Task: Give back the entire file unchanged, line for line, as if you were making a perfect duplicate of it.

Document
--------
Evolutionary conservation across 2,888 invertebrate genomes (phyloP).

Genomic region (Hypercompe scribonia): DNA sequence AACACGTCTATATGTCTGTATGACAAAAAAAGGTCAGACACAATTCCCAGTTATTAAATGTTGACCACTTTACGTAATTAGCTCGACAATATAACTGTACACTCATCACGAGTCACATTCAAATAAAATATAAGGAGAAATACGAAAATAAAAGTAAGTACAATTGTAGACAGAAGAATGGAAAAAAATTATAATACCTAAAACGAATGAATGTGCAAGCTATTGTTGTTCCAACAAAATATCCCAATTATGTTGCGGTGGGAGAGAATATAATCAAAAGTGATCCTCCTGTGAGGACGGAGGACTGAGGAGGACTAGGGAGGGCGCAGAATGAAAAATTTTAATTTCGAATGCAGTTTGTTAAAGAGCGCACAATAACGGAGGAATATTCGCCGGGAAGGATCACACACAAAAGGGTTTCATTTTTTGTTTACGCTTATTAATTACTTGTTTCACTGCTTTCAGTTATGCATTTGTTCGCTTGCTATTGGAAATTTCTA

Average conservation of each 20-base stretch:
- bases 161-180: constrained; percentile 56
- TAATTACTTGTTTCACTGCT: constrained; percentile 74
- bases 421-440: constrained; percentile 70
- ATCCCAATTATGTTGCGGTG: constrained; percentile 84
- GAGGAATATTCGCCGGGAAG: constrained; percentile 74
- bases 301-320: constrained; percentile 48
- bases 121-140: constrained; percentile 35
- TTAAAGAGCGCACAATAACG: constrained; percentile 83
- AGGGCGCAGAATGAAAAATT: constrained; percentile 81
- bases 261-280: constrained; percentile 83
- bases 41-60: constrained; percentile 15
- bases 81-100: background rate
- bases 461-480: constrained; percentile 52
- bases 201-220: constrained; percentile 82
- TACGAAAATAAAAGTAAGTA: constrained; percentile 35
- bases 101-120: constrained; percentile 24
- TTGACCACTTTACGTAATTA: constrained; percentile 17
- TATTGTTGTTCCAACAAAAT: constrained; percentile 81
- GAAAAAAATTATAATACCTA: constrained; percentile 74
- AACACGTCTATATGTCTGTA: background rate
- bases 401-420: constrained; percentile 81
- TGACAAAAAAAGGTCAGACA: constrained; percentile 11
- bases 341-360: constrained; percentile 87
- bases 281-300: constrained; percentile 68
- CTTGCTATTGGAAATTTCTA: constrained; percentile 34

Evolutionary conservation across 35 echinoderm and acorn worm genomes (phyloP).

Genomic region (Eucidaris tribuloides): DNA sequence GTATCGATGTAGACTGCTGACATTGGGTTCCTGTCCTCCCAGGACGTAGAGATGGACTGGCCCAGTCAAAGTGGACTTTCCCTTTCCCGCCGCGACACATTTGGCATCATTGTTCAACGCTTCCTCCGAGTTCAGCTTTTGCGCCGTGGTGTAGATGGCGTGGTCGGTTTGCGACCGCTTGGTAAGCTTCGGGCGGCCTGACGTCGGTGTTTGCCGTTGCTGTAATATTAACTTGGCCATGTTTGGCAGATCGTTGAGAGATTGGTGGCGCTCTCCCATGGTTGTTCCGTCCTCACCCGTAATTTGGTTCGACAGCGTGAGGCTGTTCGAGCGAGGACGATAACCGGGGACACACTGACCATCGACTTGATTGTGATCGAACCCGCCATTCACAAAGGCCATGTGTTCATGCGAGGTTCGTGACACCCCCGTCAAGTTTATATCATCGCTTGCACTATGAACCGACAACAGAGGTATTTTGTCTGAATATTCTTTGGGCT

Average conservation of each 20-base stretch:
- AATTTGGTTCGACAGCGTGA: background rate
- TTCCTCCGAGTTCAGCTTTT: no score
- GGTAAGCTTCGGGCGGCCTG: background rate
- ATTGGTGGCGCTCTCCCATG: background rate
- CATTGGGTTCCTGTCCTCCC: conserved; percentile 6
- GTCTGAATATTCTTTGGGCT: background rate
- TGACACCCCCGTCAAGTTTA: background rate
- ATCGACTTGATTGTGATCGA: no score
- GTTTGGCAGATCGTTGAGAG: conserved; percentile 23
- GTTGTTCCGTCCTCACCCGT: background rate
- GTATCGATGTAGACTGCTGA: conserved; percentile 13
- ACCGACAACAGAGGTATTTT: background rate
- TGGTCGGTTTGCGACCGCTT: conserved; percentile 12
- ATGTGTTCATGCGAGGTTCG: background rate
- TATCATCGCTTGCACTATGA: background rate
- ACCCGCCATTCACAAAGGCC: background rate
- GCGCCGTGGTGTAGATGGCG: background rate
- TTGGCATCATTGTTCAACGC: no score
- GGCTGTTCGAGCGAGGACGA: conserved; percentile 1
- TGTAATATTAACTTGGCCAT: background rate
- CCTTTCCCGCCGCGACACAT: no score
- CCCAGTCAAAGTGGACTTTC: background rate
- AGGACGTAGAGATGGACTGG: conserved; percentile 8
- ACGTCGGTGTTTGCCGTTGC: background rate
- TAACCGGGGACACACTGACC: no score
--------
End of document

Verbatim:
Evolutionary conservation across 2,888 invertebrate genomes (phyloP).

Genomic region (Hypercompe scribonia): DNA sequence AACACGTCTATATGTCTGTATGACAAAAAAAGGTCAGACACAATTCCCAGTTATTAAATGTTGACCACTTTACGTAATTAGCTCGACAATATAACTGTACACTCATCACGAGTCACATTCAAATAAAATATAAGGAGAAATACGAAAATAAAAGTAAGTACAATTGTAGACAGAAGAATGGAAAAAAATTATAATACCTAAAACGAATGAATGTGCAAGCTATTGTTGTTCCAACAAAATATCCCAATTATGTTGCGGTGGGAGAGAATATAATCAAAAGTGATCCTCCTGTGAGGACGGAGGACTGAGGAGGACTAGGGAGGGCGCAGAATGAAAAATTTTAATTTCGAATGCAGTTTGTTAAAGAGCGCACAATAACGGAGGAATATTCGCCGGGAAGGATCACACACAAAAGGGTTTCATTTTTTGTTTACGCTTATTAATTACTTGTTTCACTGCTTTCAGTTATGCATTTGTTCGCTTGCTATTGGAAATTTCTA

Average conservation of each 20-base stretch:
- bases 161-180: constrained; percentile 56
- TAATTACTTGTTTCACTGCT: constrained; percentile 74
- bases 421-440: constrained; percentile 70
- ATCCCAATTATGTTGCGGTG: constrained; percentile 84
- GAGGAATATTCGCCGGGAAG: constrained; percentile 74
- bases 301-320: constrained; percentile 48
- bases 121-140: constrained; percentile 35
- TTAAAGAGCGCACAATAACG: constrained; percentile 83
- AGGGCGCAGAATGAAAAATT: constrained; percentile 81
- bases 261-280: constrained; percentile 83
- bases 41-60: constrained; percentile 15
- bases 81-100: background rate
- bases 461-480: constrained; percentile 52
- bases 201-220: constrained; percentile 82
- TACGAAAATAAAAGTAAGTA: constrained; percentile 35
- bases 101-120: constrained; percentile 24
- TTGACCACTTTACGTAATTA: constrained; percentile 17
- TATTGTTGTTCCAACAAAAT: constrained; percentile 81
- GAAAAAAATTATAATACCTA: constrained; percentile 74
- AACACGTCTATATGTCTGTA: background rate
- bases 401-420: constrained; percentile 81
- TGACAAAAAAAGGTCAGACA: constrained; percentile 11
- bases 341-360: constrained; percentile 87
- bases 281-300: constrained; percentile 68
- CTTGCTATTGGAAATTTCTA: constrained; percentile 34

Evolutionary conservation across 35 echinoderm and acorn worm genomes (phyloP).

Genomic region (Eucidaris tribuloides): DNA sequence GTATCGATGTAGACTGCTGACATTGGGTTCCTGTCCTCCCAGGACGTAGAGATGGACTGGCCCAGTCAAAGTGGACTTTCCCTTTCCCGCCGCGACACATTTGGCATCATTGTTCAACGCTTCCTCCGAGTTCAGCTTTTGCGCCGTGGTGTAGATGGCGTGGTCGGTTTGCGACCGCTTGGTAAGCTTCGGGCGGCCTGACGTCGGTGTTTGCCGTTGCTGTAATATTAACTTGGCCATGTTTGGCAGATCGTTGAGAGATTGGTGGCGCTCTCCCATGGTTGTTCCGTCCTCACCCGTAATTTGGTTCGACAGCGTGAGGCTGTTCGAGCGAGGACGATAACCGGGGACACACTGACCATCGACTTGATTGTGATCGAACCCGCCATTCACAAAGGCCATGTGTTCATGCGAGGTTCGTGACACCCCCGTCAAGTTTATATCATCGCTTGCACTATGAACCGACAACAGAGGTATTTTGTCTGAATATTCTTTGGGCT

Average conservation of each 20-base stretch:
- AATTTGGTTCGACAGCGTGA: background rate
- TTCCTCCGAGTTCAGCTTTT: no score
- GGTAAGCTTCGGGCGGCCTG: background rate
- ATTGGTGGCGCTCTCCCATG: background rate
- CATTGGGTTCCTGTCCTCCC: conserved; percentile 6
- GTCTGAATATTCTTTGGGCT: background rate
- TGACACCCCCGTCAAGTTTA: background rate
- ATCGACTTGATTGTGATCGA: no score
- GTTTGGCAGATCGTTGAGAG: conserved; percentile 23
- GTTGTTCCGTCCTCACCCGT: background rate
- GTATCGATGTAGACTGCTGA: conserved; percentile 13
- ACCGACAACAGAGGTATTTT: background rate
- TGGTCGGTTTGCGACCGCTT: conserved; percentile 12
- ATGTGTTCATGCGAGGTTCG: background rate
- TATCATCGCTTGCACTATGA: background rate
- ACCCGCCATTCACAAAGGCC: background rate
- GCGCCGTGGTGTAGATGGCG: background rate
- TTGGCATCATTGTTCAACGC: no score
- GGCTGTTCGAGCGAGGACGA: conserved; percentile 1
- TGTAATATTAACTTGGCCAT: background rate
- CCTTTCCCGCCGCGACACAT: no score
- CCCAGTCAAAGTGGACTTTC: background rate
- AGGACGTAGAGATGGACTGG: conserved; percentile 8
- ACGTCGGTGTTTGCCGTTGC: background rate
- TAACCGGGGACACACTGACC: no score